It seems like every year, there’s a new blog post or news article proclaiming ‘the death of email”. And while this everyday marketing channel has been around since the 1970s, it is by no means on its way out. Not even close. In fact, email still reigns supreme as one of the best ways to engage with customers and users, and provides businesses with a personal window into their prospects by way of the analytics data that come with each campaign.
If, however, your email campaigns aren’t getting the responses you’d hoped for, it’s worth taking a closer look at those analytics to see what’s happening:
Your open rate is the percentage of your subscribers that even looked at the contents of your email.
A low open rate can mean:
- Your emails are going to spam (in which case you’ll want to check with your host to see if your IP is blacklisted). If your domain is new, you’ll want to look into a tactic called “warming up your domain” so you don’t put your entire company into spam folders.
- Your subject line isn’t engaging users enough to make them want to open.
- Your subject line is so long that the message that is being communicated is cut off.
- Your “from sender” name is not clear to the consumer.
- You’re sending these emails at the wrong time.
Try split testing with different subject lines to see what piques your audience’s curiosity.
And always send yourself and your coworker a test email to proofread the content.
You’d be surprised what silly mistakes you can miss.
The click-through rate is the percentage of users which opened the email and clicked a hyperlink in the body of the email. If these numbers aren’t the best, it could be for several reasons. Most commonly, the offer just isn’t enticing to them. Here again, it’s worth testing to see what would get people to click. If you’re certain that the offer is as irresistible as it can be, another area to focus on is how visible the call-to-action is. Some email programs and services can render HTML newsletters or mobile responsive designs differently, and it’s entirely possible that they didn’t see the call-to-action, so make sure it’s front and center! Then, ask yourself, “Is there enough information in this email that provides value to entice someone to click this? Are they going to have FOMO if they don’t?”. If your answer is “yes” and “yes”, send it.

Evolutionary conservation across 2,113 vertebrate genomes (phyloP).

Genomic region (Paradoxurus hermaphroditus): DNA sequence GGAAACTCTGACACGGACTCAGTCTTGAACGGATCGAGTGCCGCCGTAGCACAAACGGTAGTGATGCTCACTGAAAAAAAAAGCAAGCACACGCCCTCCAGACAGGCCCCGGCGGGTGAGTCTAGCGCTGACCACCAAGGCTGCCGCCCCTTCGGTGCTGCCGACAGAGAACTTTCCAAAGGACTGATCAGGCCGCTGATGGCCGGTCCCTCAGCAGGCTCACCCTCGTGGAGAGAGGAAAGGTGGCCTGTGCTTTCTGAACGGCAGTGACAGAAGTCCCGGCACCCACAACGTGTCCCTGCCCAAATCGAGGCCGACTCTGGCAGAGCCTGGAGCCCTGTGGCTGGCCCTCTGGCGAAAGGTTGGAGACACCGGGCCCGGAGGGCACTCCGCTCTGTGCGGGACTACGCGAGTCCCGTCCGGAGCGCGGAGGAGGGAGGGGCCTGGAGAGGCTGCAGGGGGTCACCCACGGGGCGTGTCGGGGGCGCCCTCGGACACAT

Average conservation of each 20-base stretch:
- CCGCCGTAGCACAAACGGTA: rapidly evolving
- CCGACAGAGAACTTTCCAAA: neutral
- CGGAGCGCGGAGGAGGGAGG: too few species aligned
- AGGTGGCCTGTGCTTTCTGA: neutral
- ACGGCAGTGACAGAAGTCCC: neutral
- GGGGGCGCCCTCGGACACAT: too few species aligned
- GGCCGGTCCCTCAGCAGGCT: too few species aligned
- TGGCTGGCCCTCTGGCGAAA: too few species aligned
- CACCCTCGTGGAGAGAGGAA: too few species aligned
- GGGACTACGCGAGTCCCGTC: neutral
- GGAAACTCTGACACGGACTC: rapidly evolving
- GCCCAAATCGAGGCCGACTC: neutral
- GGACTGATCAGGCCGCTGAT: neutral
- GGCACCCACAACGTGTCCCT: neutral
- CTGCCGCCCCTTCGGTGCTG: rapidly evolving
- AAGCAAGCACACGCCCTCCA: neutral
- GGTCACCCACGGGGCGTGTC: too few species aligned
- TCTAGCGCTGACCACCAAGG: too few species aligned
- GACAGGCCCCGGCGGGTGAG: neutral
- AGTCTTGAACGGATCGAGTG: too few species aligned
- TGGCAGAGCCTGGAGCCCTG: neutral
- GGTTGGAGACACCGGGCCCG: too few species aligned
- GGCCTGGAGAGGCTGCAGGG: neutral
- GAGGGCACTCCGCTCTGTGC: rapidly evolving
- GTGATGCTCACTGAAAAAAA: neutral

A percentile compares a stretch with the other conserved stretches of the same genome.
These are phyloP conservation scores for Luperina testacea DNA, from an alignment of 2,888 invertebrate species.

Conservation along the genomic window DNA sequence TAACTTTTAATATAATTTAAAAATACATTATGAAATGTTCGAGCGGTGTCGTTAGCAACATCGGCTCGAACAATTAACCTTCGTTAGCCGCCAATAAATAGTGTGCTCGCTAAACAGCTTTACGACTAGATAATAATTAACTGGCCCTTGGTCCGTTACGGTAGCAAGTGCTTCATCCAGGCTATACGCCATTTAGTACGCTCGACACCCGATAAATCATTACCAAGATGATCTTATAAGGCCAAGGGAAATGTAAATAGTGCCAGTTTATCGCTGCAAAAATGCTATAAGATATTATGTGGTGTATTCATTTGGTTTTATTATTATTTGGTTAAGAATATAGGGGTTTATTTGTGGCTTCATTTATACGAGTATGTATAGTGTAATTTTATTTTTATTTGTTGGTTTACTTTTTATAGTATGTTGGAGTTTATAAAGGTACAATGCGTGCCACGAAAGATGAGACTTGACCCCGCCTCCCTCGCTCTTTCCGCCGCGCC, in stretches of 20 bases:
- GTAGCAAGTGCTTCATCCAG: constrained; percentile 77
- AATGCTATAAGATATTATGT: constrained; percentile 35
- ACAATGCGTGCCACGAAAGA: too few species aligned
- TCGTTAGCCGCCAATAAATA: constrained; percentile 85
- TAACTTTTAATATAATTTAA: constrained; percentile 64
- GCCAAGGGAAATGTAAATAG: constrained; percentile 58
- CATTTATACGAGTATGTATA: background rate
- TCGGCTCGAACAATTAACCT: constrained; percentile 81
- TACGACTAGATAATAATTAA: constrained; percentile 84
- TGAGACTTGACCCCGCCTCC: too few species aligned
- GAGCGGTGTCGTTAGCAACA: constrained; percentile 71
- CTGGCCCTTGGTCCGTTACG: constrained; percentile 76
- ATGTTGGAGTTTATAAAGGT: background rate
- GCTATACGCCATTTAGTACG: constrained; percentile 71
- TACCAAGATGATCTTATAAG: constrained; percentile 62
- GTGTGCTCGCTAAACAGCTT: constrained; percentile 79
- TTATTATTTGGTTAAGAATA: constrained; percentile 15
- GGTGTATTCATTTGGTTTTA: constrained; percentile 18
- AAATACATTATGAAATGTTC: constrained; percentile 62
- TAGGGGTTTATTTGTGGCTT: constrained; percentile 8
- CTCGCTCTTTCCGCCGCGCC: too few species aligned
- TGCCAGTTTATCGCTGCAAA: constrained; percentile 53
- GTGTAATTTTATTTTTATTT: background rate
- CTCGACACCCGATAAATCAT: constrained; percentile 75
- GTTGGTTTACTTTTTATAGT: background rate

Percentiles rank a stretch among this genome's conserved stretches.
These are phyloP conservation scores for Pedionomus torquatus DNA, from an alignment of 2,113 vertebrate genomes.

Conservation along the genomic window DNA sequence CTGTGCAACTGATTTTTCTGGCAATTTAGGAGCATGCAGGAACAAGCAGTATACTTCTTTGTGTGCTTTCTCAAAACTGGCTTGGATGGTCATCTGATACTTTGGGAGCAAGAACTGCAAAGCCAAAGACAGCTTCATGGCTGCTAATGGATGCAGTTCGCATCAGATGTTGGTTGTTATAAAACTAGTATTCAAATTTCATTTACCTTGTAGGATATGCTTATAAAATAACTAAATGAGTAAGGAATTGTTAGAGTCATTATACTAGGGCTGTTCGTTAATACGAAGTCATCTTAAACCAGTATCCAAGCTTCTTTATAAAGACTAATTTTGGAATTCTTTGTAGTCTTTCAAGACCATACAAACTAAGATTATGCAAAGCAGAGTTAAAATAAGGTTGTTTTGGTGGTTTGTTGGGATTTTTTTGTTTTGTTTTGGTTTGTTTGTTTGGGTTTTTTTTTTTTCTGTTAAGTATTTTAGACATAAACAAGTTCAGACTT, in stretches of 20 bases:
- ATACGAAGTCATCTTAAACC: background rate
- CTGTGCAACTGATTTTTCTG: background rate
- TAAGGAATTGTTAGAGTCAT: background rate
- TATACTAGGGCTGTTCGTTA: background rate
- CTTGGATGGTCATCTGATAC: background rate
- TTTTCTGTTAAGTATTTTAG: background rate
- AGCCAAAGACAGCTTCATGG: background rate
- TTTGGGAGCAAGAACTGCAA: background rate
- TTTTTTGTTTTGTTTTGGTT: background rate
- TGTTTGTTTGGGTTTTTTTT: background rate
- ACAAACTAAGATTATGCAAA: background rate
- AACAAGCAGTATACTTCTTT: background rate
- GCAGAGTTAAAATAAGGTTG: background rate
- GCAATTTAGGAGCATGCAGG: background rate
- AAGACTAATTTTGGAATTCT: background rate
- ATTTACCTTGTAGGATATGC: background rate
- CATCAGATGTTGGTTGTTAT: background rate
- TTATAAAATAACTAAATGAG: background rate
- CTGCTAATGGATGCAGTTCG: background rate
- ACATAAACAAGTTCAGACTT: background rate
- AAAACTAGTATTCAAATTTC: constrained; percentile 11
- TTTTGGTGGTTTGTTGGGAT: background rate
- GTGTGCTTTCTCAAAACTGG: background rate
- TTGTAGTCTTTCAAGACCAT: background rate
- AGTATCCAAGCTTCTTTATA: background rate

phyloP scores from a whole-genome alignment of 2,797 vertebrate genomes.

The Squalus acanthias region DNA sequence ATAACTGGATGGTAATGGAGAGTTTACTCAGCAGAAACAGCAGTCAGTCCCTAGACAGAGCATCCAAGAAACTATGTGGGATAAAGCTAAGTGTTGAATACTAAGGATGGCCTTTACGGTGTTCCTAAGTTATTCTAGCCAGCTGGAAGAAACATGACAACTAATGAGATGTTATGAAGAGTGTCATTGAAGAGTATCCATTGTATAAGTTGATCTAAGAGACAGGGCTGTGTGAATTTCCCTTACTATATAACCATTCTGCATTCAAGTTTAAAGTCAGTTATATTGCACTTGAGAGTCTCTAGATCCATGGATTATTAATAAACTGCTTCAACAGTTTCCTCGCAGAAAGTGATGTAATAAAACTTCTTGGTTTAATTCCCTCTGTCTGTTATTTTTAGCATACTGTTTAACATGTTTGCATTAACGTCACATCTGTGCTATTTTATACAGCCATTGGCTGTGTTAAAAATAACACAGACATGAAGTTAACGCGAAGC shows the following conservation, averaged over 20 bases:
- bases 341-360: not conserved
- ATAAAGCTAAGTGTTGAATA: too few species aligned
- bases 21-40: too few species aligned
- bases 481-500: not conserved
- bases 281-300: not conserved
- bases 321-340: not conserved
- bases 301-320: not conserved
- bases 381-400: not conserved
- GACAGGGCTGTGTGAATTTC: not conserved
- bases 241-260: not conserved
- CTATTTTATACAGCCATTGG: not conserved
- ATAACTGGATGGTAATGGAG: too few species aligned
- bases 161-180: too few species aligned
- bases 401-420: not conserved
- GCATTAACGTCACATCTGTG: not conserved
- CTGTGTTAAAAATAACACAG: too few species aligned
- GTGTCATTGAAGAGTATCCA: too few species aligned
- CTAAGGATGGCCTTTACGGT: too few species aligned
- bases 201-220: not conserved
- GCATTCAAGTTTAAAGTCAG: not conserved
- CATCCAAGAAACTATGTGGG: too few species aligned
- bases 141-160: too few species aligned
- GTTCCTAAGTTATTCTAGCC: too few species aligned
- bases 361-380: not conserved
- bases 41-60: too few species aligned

Your bounce rate is the percentage of emails that, for whatever reason, didn’t go through. This is generally not something that you can control when it comes to email since it comes from the source– the email is invalid; think of this as a declined credit card. You sent the email out, and the message says it was undelivered back to you. The email does not exist.
This is a number that is within your control, and it should ideally be as low as possible. If unsubscribe numbers are high, it means that users aren’t getting value out of your newsletter. They don’t find it useful, helpful or otherwise are annoyed by it enough to want to unsubscribe. When this happens, take a good, unbiased look at your emails, would you want to receive them if you were your customer? Sometimes it can be worth stepping into your customer’s shoes to see how your messages are being received. Then, take steps to change it and ensure that every email is as valuable as possible.
In some cases, it may not even be the content of your emails, so much as the frequency. If you’re emailing people every day, they’re not always going to be able to read those messages, and rather than feel overwhelmed, they’ll simply unsubscribe. Here, it’s worth trying to keep them as a subscriber by letting them adjust the frequency of messages they receive, or letting them segment themselves into specific groups so that they only get, for example, news and updates rather than news, updates, special offers, and tips.
Good email campaigns can thrive and add to your bottom line – when they’re done right. If you need help with email marketing, why not reach out to us at Workdom and see how our on-demand marketing services can help?